Vector Conference plays in the convergence of gaming and art

York graduate students Skot Deeming and Clint Enns are out to shake up Toronto’s game and contemporary art communities with a five day festival dedicated to the intersection of the two worlds.

Vector Game + Art Convergence: Exploring the intersection between games and contemporary art features more than 70 local, national and international artists, curators and scholars showcasing contemporary game-based artworks. It runs Feb. 21 to 24 in four venues in Toronto’s Queen West and Kensington neighbourhoods.

Team_Vector2From left, Team Vector members Clint Enns, Katie Micak, Christine Kim and Skot Deeming

Vector includes exhibitions, screenings, workshops, performances and round table discussions, all aimed at creating a critical dialogue about the medium of games and its expressive potential in contemporary art practice.

“There’s a growing awareness that video games are an art form,” said Enns, who is pursuing a master’s degree in cinema and media studies. “New York’s Museum of Modern Art recently added video games to its collection. And the Smithsonian American Art Museum in Washington presented an exhibition called The Art of Video Games for six months last year. That show is now touring to 10 other American cities.”

Deeming and Enns note that Vector builds on the foundation of festivals such as Gamerz in Aix-en-Provence, France and two American conferences, Babycastles Summit in New York City and IndieCade, which started in Los Angeles but has expanded into New York City as well.

In 2006, York hosted a related workshop for the Canadian Game Studies Association (CGSA), coordinated by Professor Jennifer Jenson of the Faculty of Education. Dedicated to the interdisciplinary study of digital games, the CGSA workshop included demonstrations of new games and games in progress with topics ranging from the spread of the avian bird flu to the humanitarian toll of the Bejing Olympics, plus explorations of national research initiatives.

“As the game development capital of Canada, Toronto needs to be part of this dialogue,” said Deeming, who is studying in the York/Ryerson Joint Graduate Program in Communication & Culture. “As academics, Clint and I are particularly focused on getting gamers and art enthusiasts to engage in a critical discourse on game art. If we can help break down the perceptual resistance to video games as an art form, this would raise the bar for developers, which in turn would result in a better gamer experience all around.”

Vector performance highlights include Halo Ballet, a choreographed dance performed ‘live’ by avatars to live music by Toronto’s groundbreaking ensemble Toca Loca, and Brooklyn’s Foci+Loci, who create live electro-acoustic sound pieces using custom game levels built in Sony’s LittleBigPlanet. Workshops include micro.twine.jam, a tutorial on designing your own short video game using Twine software originally intended for kindergarteners, and the boardgame.remix.jam where participants are given various items from classic board games to create their own new games.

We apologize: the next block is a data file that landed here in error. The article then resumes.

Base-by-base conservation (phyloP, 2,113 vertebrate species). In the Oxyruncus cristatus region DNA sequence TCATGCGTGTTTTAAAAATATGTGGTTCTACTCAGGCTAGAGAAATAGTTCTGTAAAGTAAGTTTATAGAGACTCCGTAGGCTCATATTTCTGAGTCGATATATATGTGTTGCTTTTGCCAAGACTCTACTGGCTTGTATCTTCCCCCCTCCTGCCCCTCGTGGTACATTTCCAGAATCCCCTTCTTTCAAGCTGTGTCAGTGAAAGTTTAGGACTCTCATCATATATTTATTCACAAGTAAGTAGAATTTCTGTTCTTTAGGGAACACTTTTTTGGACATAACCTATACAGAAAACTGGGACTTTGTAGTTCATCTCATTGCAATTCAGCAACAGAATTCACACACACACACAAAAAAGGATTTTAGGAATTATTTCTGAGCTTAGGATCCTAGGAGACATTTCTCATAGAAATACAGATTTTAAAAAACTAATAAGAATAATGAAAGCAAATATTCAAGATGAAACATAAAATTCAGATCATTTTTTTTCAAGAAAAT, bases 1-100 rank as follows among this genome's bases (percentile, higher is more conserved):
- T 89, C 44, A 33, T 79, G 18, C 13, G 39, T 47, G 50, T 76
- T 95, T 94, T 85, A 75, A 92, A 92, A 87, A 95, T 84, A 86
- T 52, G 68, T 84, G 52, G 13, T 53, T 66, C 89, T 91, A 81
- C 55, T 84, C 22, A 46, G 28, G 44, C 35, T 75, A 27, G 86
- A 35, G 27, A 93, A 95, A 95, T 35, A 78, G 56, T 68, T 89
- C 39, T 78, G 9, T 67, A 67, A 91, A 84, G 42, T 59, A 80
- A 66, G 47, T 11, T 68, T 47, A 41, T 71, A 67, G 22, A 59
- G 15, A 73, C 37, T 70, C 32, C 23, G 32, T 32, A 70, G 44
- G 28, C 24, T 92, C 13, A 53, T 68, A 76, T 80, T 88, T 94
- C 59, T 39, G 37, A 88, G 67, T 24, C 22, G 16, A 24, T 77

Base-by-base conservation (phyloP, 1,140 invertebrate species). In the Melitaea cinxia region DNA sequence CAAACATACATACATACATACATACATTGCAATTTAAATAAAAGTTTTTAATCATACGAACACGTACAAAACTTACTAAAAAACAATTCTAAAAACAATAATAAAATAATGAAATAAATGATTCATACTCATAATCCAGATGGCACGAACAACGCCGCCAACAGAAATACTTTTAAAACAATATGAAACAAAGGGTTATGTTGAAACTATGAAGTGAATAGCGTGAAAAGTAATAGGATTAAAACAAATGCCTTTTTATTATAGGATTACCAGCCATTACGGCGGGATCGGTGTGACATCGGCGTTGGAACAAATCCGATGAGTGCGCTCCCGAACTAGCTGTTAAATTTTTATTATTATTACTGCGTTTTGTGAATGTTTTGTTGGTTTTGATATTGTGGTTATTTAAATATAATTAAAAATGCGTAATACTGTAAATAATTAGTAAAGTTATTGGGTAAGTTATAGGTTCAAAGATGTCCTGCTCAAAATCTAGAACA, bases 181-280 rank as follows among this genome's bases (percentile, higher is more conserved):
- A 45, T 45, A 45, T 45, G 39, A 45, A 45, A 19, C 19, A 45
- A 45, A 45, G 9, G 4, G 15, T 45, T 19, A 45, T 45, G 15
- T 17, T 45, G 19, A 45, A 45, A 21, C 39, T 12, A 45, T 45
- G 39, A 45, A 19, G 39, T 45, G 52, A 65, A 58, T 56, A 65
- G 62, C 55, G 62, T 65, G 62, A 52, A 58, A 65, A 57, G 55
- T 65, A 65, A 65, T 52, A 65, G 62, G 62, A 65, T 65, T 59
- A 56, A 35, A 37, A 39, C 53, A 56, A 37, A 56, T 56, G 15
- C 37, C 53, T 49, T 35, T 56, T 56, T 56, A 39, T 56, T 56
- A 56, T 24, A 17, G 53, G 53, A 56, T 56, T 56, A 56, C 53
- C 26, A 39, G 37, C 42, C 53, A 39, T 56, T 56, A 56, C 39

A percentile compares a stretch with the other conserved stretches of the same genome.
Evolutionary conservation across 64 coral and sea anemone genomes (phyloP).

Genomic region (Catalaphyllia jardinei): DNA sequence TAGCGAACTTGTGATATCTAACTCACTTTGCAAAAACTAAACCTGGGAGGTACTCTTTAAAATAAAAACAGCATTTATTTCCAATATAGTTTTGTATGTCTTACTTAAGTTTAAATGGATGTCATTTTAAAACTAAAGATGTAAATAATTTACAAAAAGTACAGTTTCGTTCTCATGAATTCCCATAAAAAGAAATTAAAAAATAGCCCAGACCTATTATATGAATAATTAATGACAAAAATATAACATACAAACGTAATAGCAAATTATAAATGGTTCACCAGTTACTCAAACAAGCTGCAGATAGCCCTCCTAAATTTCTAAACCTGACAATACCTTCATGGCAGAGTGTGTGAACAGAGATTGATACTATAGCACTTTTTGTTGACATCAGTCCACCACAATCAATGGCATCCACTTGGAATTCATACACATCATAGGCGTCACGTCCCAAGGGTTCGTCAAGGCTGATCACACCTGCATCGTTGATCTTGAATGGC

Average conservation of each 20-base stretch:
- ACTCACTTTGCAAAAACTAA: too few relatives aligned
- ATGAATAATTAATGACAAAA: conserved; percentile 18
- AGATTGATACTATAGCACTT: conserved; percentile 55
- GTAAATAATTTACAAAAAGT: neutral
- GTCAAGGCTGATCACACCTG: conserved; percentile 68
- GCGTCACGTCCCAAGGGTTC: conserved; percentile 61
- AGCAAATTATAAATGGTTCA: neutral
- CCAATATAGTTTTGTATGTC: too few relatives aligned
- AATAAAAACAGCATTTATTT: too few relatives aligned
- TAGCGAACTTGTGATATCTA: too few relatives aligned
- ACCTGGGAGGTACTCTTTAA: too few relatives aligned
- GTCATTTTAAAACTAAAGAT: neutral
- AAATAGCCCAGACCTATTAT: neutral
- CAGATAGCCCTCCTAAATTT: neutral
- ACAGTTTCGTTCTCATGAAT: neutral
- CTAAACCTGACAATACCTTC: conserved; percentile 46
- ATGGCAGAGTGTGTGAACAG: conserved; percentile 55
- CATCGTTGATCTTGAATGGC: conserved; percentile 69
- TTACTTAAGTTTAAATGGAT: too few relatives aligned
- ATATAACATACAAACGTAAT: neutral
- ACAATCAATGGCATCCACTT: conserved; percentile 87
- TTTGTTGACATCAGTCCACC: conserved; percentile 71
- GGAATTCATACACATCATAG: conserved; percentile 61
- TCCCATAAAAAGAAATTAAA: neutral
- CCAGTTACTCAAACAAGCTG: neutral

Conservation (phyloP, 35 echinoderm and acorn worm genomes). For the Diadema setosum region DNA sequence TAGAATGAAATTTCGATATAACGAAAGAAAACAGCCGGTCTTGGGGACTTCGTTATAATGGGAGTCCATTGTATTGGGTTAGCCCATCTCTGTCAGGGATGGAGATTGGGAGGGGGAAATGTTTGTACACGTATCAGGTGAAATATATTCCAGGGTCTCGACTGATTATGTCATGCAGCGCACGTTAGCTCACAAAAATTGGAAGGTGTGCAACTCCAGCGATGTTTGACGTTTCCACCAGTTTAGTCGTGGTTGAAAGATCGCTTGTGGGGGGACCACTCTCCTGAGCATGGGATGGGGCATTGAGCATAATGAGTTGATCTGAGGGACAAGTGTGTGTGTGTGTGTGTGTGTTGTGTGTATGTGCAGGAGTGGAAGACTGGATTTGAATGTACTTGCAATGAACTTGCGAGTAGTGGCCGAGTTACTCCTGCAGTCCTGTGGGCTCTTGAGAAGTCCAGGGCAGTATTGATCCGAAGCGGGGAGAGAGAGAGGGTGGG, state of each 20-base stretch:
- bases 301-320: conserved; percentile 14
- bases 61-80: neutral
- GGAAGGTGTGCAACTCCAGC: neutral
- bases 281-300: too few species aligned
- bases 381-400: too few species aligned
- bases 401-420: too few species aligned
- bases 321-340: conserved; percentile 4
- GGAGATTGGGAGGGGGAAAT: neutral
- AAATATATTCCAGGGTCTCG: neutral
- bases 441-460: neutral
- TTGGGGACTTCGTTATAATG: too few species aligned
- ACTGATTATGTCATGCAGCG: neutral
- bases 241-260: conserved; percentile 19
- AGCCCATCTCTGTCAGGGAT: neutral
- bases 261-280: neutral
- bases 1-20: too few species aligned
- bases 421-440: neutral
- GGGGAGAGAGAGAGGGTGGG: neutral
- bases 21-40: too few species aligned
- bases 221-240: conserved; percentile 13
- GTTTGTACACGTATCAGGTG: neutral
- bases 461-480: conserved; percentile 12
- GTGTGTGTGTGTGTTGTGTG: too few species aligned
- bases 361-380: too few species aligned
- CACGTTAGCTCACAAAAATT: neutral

Vector story image 1Brooklyn’s Foci+Loci, who create live electro-acoustic sound pieces using custom game levels built in Sony’s LittleBigPlanet

Vector also plays host to three art exhibitions that address a wide range of creative practices within game art; five film and video screenings, including the Canadian premiere of iconic game developer Bill Viola’s latest creation; and three panel discussions on issues of play, appropriation and gender with artists and scholars working in the medium.

In addition to these programs, Team Vector has partnered with Toronto’s feminist collective Dames Making Games to present their February Speaker’s social and Feb-Fatale arcade, which will include digital games created during a weekend-long, intensive game-making workshop.

To make it all happen, Deeming and Enns teamed up with local curator and artist Katie Micak and new media art historian and games researcher/theorist Christine Kim. Team Vector has received funding from the Ontario Arts Council and support from the Digital Futures Initiative at OCADU, Feminists in Games, Dames Making Games, The Hand Eye Society, Interaccess Electronic Media Arts Center, Bento Miso, VideoFAG, Propeller Centre for the Visual Arts, and LIFT (Liaison of Independent Filmmakers of Toronto).

HaloBallet_TocaLoca2Halo Ballet, a choreographed dance performed “live” by avatars to live music by Toronto’s groundbreaking ensemble Toca Loca

Admission to the opening reception and all Vector exhibitions and panel discussions is free of charge. Tickets for screenings, workshops and performances may be purchased individually ($5-$10) or in bundles. For more information including a detailed schedule and online tickets sales, visit

Attendees are invited to tweet about Vector using hashtag #vector2013 or tag @vectorgameart.